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When I Was Kicked Out of a Store With My Service Dog


For the past two years, I have been trying to obtain my own service dog. It was only in August of 2018 that I came across someone who was actually willing to train one for me. Although my first prospect didn’t work out, it was for the best because Leo and I both adore each other.

Leo isn’t just a pet, nor is he considered one; he is literally my lifeline.

Leo is a task-trained service dog specifically trained to help mitigate disabilities specific to my mental illnesses and no one else’s. He is not an emotional support dog, because emotional support dogs are not task trained and just provide comfort to their owners. He is not a therapy dog, because therapy dogs are trained specifically to help provide comfort to multiple people – you typically find them in hospitals or courtrooms. The Americans With Disabilities Act only recognizes two types of animals as service animals – dogs and miniature horses. Service animals are the only task-trained animals as well as the only animals that legally have public access rights.

While most people know of guide dogs – which are wonderful and allow people who are blind to live independent lives — they are not the only type of service dogs. Service dogs can help alleviate the effects of mobility impairments, seizure disorders, and mental illnesses such as post-traumatic stress disorder, depression, and anxiety disorders.

On paper according to my psychiatrist, my mental illnesses include major depressive disorder, panic and generalized anxiety disorders associated with paranoia symptoms, post-traumatic stress disorder, insomnia, and borderline personality disorder. They interfere with my daily lifestyle and have kept me from living independently for many years.

Shortly after high school, I developed an extreme, irrational fear of going anywhere in public by myself. I could only bring myself to go to the bank, get gas (on the condition that I paid at the pump) and go to work. I had to order daily living necessities online, and if I had to go to the store, I had to be accompanied by someone.

Eventually, at a routine visit, my psychiatrist brought up the possibility of me getting a service dog. Even though I was responding to treatment, my symptoms weren’t improving, so a service dog was my last resort.

Although Leo wears a vest with visible patches identifying him as a service dog, people still don’t seem to understand that he is considered medical equipment and what to do or not to do when seeing him.

Up until a week ago, I had never experienced any public access denial from any store or business owner. Most people just seemed to think that he is an emotional support animal or wanted to talk to him while he’s working. But at a routine grocery store outing, Leo and I experienced discrimination for the first time.

We didn’t make it more than five feet into the store before a man stopped us and said, “Sorry, but no dogs are allowed in here.” I responded that Leo is a service dog, so he was permitted in the store. He asked if I had registration papers, to which I responded “no,” because by law you are not required to register your service dog. He said if I did not have papers, I could not come inside. I told him denying Leo and I access is illegal and an ADA violation. He walked me outside to show me the section of the ADA they had posted stating that service dogs are the only dogs allowed in their store, which coincidentally was the exact law that allowed Leo and I to shop together. He repeated that if I didn’t have papers, I had to leave.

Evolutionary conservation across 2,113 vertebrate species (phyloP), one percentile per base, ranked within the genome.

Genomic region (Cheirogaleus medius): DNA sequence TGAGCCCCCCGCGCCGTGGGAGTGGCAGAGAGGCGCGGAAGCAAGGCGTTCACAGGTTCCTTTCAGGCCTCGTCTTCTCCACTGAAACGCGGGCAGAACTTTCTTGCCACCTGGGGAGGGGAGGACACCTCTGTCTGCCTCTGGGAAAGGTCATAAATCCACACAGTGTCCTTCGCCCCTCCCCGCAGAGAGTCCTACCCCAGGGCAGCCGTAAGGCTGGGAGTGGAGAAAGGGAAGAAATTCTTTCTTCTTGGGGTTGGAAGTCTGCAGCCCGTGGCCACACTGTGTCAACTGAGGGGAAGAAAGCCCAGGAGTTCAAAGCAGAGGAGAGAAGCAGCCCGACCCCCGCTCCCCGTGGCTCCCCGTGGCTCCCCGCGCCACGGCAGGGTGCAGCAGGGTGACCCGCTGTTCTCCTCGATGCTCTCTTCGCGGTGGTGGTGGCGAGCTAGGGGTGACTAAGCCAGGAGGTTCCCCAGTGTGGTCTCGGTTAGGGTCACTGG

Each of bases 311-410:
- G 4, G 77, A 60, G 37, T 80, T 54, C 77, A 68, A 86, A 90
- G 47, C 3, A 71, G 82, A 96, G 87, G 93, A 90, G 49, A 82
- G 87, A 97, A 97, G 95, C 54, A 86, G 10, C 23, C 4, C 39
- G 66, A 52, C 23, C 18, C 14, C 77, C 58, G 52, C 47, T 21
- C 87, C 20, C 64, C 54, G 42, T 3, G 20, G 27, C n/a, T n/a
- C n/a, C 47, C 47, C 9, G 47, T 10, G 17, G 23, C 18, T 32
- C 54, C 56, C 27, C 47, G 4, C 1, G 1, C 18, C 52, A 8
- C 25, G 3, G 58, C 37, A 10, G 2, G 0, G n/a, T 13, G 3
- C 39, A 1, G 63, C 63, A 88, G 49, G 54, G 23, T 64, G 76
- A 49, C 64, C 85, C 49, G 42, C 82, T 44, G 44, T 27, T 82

Service dog information card

We came back shortly after with an information card I typically carry with me to explain what the law actually states for incidences like this. The lady up front said she had just spoken to the man, who was misinformed and very sorry. I asked her to please give the man the info card so he could educate himself. She asked what tasks Leo was trained to perform; I answered her, and then asked if I could please get what I needed. She let me shop as if nothing had happened.

The man came out shortly after and genuinely apologized. He said he had just started working at the store and was completely misinformed. I told him that I accepted his apology, but that what he did was completely illegal, and he cannot continue to deny other service dog handlers who come into the store. He again said he was sorry, and then walked by me to get behind the counter to check us out. While he walked by me, he pet Leo without asking, which you should never do to a working service dog.

Service dogs are working dogs. Someone petting them or talking to them to get their attention can interfere with the work the dog is trained to perform. It is also illegal for anyone to interfere with a service dog while it is working. Anyone who harms a service dog can be sued for damages.

All of this was as a result of someone who was completely uneducated on the law. I don’t know how the misconception of registered service dogs came to be, nor do I understand how common it seems to be. But I was denied access simply because I did not provide paperwork that is not even required by law.

Leo is as important to me as a wheelchair for someone who is paralyzed. When you see such a person enter a store, you wouldn’t dare ask them to provide proof they need their wheelchair, would you? I don’t know why people see service dogs any differently, and quite frankly, it’s very frustrating. It is pure discrimination to deny someone like me access to a public place simply because my medical equipment happens to be a dog.

Image Credits: Laura Snelling

This story originally appeared on Understanding Chaos.